Climate Interactive Co-Director Beth Sawin is one of the co-authors of the UNEP Emissions Gap Report, which is getting widespread coverage, as eyes focus on this year’s climate negotiations hosted by the tiny oil-rich middle eastern country of Qatar. Below is coverage of the negotiations featuring Climate Interactive from Live Science. Beth was also interviewed yesterday by radio station KUOW in Seattle.
What Can Climate Talks in Doha Accomplish?
Published on Live Science 26 November 2012, written by Wynne Parry
The international community’s attempts to address global warming, and its potentially devastating consequences, resume in earnest today (Nov. 26), as delegates gather in Doha, Qatar.
This is the latest round in two decades of U.N. climate talks that have sought to stem rising greenhouse gases in the atmosphere, which climate scientists warn will lead to devastating sea-level rise, changes in weather and other natural systems.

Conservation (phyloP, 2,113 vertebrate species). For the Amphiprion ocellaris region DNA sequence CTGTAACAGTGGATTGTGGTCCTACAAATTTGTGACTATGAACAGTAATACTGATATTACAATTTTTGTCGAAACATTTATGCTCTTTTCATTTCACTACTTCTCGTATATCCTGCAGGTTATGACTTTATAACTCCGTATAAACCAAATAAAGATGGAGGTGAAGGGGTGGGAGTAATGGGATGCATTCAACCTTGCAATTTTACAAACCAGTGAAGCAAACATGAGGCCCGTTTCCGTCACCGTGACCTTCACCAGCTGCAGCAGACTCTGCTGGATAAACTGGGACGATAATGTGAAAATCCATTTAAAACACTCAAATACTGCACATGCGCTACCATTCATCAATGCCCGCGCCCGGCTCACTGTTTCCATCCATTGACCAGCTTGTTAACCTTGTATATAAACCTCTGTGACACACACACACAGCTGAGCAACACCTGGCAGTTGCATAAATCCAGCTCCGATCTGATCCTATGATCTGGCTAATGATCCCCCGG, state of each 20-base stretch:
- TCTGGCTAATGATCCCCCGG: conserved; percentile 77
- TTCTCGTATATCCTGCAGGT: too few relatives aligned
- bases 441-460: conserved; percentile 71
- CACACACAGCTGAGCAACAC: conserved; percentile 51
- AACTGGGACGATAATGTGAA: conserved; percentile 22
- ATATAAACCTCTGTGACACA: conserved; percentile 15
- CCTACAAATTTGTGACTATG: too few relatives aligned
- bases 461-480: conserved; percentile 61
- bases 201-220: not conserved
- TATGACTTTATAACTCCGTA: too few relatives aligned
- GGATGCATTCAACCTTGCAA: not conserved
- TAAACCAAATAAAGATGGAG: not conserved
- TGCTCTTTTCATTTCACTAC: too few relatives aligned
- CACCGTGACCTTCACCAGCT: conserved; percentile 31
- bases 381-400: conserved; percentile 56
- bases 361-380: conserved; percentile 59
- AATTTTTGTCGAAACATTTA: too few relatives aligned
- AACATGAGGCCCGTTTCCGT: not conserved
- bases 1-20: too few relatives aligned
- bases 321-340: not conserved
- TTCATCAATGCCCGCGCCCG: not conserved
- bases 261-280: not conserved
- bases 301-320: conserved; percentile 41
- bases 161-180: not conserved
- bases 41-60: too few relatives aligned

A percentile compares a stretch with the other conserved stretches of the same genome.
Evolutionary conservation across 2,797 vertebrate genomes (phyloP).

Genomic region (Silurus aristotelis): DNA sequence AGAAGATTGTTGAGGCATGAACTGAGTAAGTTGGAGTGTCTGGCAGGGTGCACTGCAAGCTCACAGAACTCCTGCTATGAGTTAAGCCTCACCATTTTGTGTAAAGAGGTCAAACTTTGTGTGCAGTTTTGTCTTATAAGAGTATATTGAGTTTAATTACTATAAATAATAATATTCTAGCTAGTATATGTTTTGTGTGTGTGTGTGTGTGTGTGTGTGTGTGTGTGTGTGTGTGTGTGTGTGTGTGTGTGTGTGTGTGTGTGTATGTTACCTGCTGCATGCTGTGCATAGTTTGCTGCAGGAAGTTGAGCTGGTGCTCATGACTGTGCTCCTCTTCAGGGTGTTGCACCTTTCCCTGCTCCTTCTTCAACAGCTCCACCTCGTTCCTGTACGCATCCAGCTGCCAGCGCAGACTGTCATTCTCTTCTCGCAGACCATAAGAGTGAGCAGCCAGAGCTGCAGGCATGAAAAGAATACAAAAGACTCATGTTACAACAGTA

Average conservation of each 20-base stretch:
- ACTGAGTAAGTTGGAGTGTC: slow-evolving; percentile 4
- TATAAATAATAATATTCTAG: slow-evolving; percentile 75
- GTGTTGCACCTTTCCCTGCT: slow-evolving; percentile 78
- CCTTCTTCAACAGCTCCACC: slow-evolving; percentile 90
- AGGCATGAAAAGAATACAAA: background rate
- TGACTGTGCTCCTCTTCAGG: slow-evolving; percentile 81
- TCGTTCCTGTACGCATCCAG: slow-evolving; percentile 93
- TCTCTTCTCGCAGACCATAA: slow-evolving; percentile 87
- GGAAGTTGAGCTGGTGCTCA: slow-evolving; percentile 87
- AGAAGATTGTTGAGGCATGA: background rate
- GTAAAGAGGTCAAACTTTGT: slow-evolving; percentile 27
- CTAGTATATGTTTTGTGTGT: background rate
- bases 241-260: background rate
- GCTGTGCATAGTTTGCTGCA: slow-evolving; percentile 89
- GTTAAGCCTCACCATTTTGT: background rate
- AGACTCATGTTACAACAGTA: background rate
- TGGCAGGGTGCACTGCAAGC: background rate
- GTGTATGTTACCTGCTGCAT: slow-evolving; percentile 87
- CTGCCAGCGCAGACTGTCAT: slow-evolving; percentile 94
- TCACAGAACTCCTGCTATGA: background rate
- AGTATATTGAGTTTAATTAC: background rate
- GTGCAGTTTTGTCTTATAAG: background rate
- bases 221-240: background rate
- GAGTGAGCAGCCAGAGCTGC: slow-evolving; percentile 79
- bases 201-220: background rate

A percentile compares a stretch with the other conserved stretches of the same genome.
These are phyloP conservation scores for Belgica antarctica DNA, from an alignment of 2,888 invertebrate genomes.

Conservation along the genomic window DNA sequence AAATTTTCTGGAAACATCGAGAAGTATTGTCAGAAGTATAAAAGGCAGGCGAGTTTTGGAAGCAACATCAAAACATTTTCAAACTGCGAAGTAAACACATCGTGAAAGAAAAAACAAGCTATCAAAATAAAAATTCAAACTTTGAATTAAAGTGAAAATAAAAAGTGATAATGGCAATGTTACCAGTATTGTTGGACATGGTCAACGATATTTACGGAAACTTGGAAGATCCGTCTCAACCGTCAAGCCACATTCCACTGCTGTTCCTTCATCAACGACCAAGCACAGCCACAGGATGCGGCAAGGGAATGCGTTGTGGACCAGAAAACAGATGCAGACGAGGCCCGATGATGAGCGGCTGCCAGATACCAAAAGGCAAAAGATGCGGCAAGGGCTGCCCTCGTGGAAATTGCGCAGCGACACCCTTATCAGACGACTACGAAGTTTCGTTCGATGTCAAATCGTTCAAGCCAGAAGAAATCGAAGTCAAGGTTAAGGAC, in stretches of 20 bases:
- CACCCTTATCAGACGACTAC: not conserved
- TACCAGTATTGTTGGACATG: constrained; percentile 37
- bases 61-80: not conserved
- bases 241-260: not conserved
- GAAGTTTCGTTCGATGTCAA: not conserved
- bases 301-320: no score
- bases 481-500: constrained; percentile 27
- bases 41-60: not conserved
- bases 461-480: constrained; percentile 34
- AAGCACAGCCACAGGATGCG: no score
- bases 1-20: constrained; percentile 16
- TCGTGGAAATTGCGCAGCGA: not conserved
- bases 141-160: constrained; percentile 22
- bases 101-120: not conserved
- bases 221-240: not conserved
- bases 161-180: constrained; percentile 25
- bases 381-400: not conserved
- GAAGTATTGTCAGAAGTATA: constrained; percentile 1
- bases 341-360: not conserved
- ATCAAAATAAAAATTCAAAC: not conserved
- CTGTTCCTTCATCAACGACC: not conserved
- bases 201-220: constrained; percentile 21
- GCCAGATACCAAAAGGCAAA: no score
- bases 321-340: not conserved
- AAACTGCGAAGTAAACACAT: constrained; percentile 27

Ahead of climate talks in Doha, Qatar next week, the UN Environmental Programme has released the third Emissions Gap Report. Climate Interactive Co-Director Beth Sawin is once again one of the report’s authors. Like the World Bank report released last week, this report reminds us that reducing our emissions is paramount.
Christiana Figueres, Executive Secretary of the UN Framework Convention on Climate Change, summarized the Emissions Gap report by saying, “This report is a reminder that time is running out, but that the technical means and the policy tools to allow the world to stay below a maximum 2 degrees Celsius are still available to governments and societies”. The reminder that the gap between a 2 degree future and where we are now is still widening, and that countries are still putting forward targets that are far short of what is needed is sobering.